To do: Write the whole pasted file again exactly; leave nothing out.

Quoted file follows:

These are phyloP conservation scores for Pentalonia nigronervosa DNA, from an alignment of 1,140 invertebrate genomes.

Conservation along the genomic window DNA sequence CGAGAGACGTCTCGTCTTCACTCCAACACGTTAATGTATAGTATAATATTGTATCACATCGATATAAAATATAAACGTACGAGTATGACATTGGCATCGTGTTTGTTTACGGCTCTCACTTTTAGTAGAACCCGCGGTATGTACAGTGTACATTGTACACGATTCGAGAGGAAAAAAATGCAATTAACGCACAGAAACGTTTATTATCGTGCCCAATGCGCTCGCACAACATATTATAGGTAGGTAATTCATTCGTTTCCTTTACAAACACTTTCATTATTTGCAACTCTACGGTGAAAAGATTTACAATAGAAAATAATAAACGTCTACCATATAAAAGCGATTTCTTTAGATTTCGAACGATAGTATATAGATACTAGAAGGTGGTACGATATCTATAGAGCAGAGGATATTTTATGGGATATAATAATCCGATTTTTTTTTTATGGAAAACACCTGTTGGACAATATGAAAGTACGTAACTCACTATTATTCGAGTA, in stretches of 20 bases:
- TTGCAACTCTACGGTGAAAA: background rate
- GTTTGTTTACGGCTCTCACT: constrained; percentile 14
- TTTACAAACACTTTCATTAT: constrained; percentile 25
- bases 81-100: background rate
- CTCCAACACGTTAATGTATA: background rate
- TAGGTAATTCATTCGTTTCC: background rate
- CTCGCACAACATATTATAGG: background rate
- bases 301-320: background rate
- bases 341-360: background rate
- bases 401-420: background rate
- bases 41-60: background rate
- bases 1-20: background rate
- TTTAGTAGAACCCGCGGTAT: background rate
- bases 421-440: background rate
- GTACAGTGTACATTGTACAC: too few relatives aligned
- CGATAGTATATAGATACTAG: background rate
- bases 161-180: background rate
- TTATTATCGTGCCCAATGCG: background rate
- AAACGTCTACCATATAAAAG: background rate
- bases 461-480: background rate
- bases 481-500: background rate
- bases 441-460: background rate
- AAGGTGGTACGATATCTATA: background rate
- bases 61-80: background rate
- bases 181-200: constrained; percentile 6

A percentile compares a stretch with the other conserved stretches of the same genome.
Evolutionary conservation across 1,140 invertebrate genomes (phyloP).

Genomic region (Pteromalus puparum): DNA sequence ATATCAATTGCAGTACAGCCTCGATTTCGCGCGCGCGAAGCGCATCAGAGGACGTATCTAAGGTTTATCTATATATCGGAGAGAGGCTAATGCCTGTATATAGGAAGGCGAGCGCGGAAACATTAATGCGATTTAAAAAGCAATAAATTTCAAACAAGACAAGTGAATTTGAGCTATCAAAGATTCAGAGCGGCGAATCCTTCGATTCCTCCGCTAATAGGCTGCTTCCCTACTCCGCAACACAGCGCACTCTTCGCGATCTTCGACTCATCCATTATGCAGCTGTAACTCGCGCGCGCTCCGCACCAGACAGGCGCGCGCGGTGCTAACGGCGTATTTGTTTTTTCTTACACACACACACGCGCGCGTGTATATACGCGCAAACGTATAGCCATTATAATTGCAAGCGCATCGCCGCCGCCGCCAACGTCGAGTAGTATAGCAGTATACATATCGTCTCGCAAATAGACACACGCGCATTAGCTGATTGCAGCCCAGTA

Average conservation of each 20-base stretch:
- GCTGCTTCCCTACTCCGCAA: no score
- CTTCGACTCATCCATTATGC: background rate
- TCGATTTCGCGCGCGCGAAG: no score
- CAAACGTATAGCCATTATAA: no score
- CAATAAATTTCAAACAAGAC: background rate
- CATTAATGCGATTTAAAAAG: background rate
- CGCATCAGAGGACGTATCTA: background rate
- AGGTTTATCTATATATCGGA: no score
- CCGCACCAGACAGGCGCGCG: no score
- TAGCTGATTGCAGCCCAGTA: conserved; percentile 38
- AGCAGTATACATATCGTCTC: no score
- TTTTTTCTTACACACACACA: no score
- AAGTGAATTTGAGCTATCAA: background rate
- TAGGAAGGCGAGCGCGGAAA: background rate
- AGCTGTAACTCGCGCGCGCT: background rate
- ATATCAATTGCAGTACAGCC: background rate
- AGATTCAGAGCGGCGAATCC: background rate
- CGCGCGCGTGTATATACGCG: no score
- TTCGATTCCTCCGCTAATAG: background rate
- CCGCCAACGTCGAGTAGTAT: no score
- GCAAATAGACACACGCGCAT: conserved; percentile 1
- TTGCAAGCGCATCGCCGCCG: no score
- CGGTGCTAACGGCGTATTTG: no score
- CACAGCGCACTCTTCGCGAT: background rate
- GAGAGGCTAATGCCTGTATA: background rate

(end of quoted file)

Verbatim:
These are phyloP conservation scores for Pentalonia nigronervosa DNA, from an alignment of 1,140 invertebrate genomes.

Conservation along the genomic window DNA sequence CGAGAGACGTCTCGTCTTCACTCCAACACGTTAATGTATAGTATAATATTGTATCACATCGATATAAAATATAAACGTACGAGTATGACATTGGCATCGTGTTTGTTTACGGCTCTCACTTTTAGTAGAACCCGCGGTATGTACAGTGTACATTGTACACGATTCGAGAGGAAAAAAATGCAATTAACGCACAGAAACGTTTATTATCGTGCCCAATGCGCTCGCACAACATATTATAGGTAGGTAATTCATTCGTTTCCTTTACAAACACTTTCATTATTTGCAACTCTACGGTGAAAAGATTTACAATAGAAAATAATAAACGTCTACCATATAAAAGCGATTTCTTTAGATTTCGAACGATAGTATATAGATACTAGAAGGTGGTACGATATCTATAGAGCAGAGGATATTTTATGGGATATAATAATCCGATTTTTTTTTTATGGAAAACACCTGTTGGACAATATGAAAGTACGTAACTCACTATTATTCGAGTA, in stretches of 20 bases:
- TTGCAACTCTACGGTGAAAA: background rate
- GTTTGTTTACGGCTCTCACT: constrained; percentile 14
- TTTACAAACACTTTCATTAT: constrained; percentile 25
- bases 81-100: background rate
- CTCCAACACGTTAATGTATA: background rate
- TAGGTAATTCATTCGTTTCC: background rate
- CTCGCACAACATATTATAGG: background rate
- bases 301-320: background rate
- bases 341-360: background rate
- bases 401-420: background rate
- bases 41-60: background rate
- bases 1-20: background rate
- TTTAGTAGAACCCGCGGTAT: background rate
- bases 421-440: background rate
- GTACAGTGTACATTGTACAC: too few relatives aligned
- CGATAGTATATAGATACTAG: background rate
- bases 161-180: background rate
- TTATTATCGTGCCCAATGCG: background rate
- AAACGTCTACCATATAAAAG: background rate
- bases 461-480: background rate
- bases 481-500: background rate
- bases 441-460: background rate
- AAGGTGGTACGATATCTATA: background rate
- bases 61-80: background rate
- bases 181-200: constrained; percentile 6

A percentile compares a stretch with the other conserved stretches of the same genome.
Evolutionary conservation across 1,140 invertebrate genomes (phyloP).

Genomic region (Pteromalus puparum): DNA sequence ATATCAATTGCAGTACAGCCTCGATTTCGCGCGCGCGAAGCGCATCAGAGGACGTATCTAAGGTTTATCTATATATCGGAGAGAGGCTAATGCCTGTATATAGGAAGGCGAGCGCGGAAACATTAATGCGATTTAAAAAGCAATAAATTTCAAACAAGACAAGTGAATTTGAGCTATCAAAGATTCAGAGCGGCGAATCCTTCGATTCCTCCGCTAATAGGCTGCTTCCCTACTCCGCAACACAGCGCACTCTTCGCGATCTTCGACTCATCCATTATGCAGCTGTAACTCGCGCGCGCTCCGCACCAGACAGGCGCGCGCGGTGCTAACGGCGTATTTGTTTTTTCTTACACACACACACGCGCGCGTGTATATACGCGCAAACGTATAGCCATTATAATTGCAAGCGCATCGCCGCCGCCGCCAACGTCGAGTAGTATAGCAGTATACATATCGTCTCGCAAATAGACACACGCGCATTAGCTGATTGCAGCCCAGTA

Average conservation of each 20-base stretch:
- GCTGCTTCCCTACTCCGCAA: no score
- CTTCGACTCATCCATTATGC: background rate
- TCGATTTCGCGCGCGCGAAG: no score
- CAAACGTATAGCCATTATAA: no score
- CAATAAATTTCAAACAAGAC: background rate
- CATTAATGCGATTTAAAAAG: background rate
- CGCATCAGAGGACGTATCTA: background rate
- AGGTTTATCTATATATCGGA: no score
- CCGCACCAGACAGGCGCGCG: no score
- TAGCTGATTGCAGCCCAGTA: conserved; percentile 38
- AGCAGTATACATATCGTCTC: no score
- TTTTTTCTTACACACACACA: no score
- AAGTGAATTTGAGCTATCAA: background rate
- TAGGAAGGCGAGCGCGGAAA: background rate
- AGCTGTAACTCGCGCGCGCT: background rate
- ATATCAATTGCAGTACAGCC: background rate
- AGATTCAGAGCGGCGAATCC: background rate
- CGCGCGCGTGTATATACGCG: no score
- TTCGATTCCTCCGCTAATAG: background rate
- CCGCCAACGTCGAGTAGTAT: no score
- GCAAATAGACACACGCGCAT: conserved; percentile 1
- TTGCAAGCGCATCGCCGCCG: no score
- CGGTGCTAACGGCGTATTTG: no score
- CACAGCGCACTCTTCGCGAT: background rate
- GAGAGGCTAATGCCTGTATA: background rate